WHEREAS: The creation of a “Commonly Found” Area could create a dumping ground for infected commodities and a decreased value of commodities produced and sold in that specific area;

WHEREAS: The recommendation from the Fusarium Action Committee is to adopt a Management Plan that would increase the allowable amount of FG to be used in the Commonly Found areas;

WHEREAS: An increased tolerance levels in the Management Plan without specific protocols and resources to protect the unaffected regions will only accelerate the spread of FG;

WHEREAS: An increased pressure from industry to downgrade FG to a nuisance or remove it from the Agricultural Pests Act.

THEREFORE BE IT RESOLVED THAT ALBERTA’S AGRICULTURAL SERVICE BOARDS REQUEST that Alberta Agriculture and Rural Development maintain the current tolerance level in the Fusarium graminearum Management Plan with no detectable amount allowed.

FURTHER BE IT RESOLVED THAT ALBERTA’S AGRICULTURAL SERVICE BOARDS REQUEST that Alberta Agriculture and Rural Development keep Fusarium graminearum on the Agricultural Pest Act as a Pest.

Status: Provincial

Response

Alberta Agriculture and Rural Development

  • FG is a declared pest under the Regulation of the Agricultural Pests Act (APA)
    • Fg is well-established in the southern region of Alberta, but found in trace, or low levels, in most other areas of the province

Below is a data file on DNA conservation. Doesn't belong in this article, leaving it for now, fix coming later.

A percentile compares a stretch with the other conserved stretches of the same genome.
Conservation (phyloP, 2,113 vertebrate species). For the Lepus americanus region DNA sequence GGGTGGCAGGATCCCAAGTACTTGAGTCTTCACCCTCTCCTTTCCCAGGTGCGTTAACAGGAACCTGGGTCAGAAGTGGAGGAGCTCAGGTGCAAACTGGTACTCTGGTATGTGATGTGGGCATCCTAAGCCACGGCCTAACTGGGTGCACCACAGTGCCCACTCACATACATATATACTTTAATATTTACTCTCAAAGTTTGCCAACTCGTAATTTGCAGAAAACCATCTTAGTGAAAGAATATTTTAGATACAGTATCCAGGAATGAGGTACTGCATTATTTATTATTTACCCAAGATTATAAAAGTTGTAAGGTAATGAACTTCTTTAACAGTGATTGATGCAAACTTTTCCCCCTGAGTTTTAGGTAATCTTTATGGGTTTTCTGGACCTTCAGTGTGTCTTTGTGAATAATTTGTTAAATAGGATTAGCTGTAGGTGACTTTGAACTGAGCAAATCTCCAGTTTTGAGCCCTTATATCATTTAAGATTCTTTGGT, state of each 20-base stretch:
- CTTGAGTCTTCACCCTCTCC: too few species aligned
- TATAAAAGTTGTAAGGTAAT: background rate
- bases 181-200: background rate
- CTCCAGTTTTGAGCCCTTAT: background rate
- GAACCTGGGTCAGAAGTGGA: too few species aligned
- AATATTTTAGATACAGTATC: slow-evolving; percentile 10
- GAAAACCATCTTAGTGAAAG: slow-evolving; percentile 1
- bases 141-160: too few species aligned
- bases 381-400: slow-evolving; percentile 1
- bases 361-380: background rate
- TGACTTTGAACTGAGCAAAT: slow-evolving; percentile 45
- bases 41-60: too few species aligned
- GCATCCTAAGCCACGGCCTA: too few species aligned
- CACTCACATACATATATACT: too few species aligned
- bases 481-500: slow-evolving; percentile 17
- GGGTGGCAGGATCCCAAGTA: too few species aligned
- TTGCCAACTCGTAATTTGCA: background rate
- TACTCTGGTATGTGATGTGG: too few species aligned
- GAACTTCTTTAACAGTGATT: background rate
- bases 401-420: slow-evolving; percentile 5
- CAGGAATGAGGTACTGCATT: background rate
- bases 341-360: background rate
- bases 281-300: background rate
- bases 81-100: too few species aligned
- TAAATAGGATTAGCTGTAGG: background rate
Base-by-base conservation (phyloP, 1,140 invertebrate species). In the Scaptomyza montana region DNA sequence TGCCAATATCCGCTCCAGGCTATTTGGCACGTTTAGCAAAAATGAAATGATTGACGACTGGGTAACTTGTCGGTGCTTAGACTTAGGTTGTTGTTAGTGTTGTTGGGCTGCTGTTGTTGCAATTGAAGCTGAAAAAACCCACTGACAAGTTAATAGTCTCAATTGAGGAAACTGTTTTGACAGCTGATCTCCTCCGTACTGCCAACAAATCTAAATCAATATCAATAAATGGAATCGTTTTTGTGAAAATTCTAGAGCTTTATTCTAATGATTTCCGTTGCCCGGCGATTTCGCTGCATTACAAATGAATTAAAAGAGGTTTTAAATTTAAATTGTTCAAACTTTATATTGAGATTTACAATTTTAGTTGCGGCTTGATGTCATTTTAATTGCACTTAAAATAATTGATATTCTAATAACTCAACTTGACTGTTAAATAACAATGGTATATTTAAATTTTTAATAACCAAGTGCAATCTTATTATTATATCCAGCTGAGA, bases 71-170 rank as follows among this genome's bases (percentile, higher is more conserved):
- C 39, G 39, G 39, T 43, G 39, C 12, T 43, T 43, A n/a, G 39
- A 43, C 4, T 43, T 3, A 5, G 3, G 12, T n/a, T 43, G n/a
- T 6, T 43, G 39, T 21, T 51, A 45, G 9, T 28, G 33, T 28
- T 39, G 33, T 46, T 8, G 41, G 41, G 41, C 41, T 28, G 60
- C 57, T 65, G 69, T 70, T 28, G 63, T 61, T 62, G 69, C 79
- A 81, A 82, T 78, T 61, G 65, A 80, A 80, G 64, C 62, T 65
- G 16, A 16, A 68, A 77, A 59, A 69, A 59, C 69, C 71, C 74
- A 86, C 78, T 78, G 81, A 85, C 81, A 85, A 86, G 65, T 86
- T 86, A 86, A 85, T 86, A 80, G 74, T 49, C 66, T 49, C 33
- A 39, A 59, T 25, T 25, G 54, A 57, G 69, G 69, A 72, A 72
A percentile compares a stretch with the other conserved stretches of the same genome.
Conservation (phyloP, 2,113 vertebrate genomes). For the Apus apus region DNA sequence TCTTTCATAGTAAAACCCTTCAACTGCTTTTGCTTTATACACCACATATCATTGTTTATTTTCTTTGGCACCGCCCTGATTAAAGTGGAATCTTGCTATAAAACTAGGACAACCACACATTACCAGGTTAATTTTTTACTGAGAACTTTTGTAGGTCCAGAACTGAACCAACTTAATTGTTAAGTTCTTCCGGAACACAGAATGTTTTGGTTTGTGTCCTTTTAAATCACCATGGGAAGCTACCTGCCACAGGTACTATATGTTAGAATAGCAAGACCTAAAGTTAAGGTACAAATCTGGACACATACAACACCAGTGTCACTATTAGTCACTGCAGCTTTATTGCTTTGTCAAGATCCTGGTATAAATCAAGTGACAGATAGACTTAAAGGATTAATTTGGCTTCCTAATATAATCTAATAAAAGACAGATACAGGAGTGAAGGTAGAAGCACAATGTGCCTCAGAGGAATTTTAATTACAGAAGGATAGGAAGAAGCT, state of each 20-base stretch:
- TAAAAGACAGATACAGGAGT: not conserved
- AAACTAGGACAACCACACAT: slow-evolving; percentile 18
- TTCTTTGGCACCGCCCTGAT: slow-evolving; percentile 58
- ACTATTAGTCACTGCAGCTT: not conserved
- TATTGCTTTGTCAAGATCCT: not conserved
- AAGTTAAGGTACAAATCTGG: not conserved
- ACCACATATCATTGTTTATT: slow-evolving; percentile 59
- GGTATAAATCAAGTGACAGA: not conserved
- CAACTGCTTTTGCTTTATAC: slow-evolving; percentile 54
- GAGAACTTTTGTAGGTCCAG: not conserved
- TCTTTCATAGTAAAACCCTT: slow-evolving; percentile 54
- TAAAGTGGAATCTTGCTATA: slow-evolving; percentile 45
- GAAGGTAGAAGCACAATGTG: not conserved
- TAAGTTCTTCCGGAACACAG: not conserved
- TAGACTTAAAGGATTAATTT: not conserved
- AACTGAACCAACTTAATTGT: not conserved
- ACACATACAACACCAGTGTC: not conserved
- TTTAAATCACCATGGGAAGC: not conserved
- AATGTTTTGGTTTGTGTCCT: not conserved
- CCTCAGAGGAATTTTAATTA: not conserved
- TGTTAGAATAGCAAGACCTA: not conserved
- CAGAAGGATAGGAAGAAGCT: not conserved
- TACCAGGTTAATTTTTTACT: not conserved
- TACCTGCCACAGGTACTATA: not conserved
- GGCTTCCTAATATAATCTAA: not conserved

• Alberta has a Fusarium Action Committee (FAC), which advised the Minister on matters pertaining to Fg
  • A science-based review of the Fusarium Management Plan (FMP) was recommended by the FAC. The review was completed in 2013, and presented to the FAC in 2014
  • On November 10, 2014, the FAC met and voted to revise the FMP
    • The revision would include the concept of Commonly Found (CF) and Not Commonly Found (NCF) areas
    • This would mean that municipalities designated as CF, having Fg above pre-determined threshold levels (>20 per cent incidence if Fg over a three year period), would have a revised allowable maximum level of Fg incidence on seed for sowing. This maximum allowable level of Fg would be five per cent incidence. The seed would also have to be treated with a seed treatment fungicide registered for use on Fg spp.
    • The Agricultural Service Boards (ASBs) and the Alberta Association of Municipal Districts and Counties (AAMDC), voted to retain the zero tolerance policy. Industry voted for the recommended change
  • ARD is currently reviewing the FAC recommendations to the FMP. The FMP is being revised, incorporating the proposed changes, and will be sent back to the FAC for final comments by the end of March, 2015
  • Contact: Dr. David Feindel, Director, Pest Surveillance Branch, 780-422-4911

Grade: Accept in Principle

Comments

The committee is looking forward to the Agricultural Pest Act review. The majority of the ASB’s voted for a 0 tolerance at the 2015 AGM and the committee’s position reflects that. The committee is interested in seeing the suggestions made by the Fusarium Action Committee on the FMP and will comment on recommendations made.

Regional Resolution

SOUTH

ELK (Cervus elaphus) POPULATION CONTROL AT CANADIAN FORCES BASE (CFB) SUFFIELD

WHEREAS: The elk (Cervus elaphus) population from the CFB Suffield is currently at 5,900 and will surpass 7,200 in 2015 according to Alberta Wildlife estimates;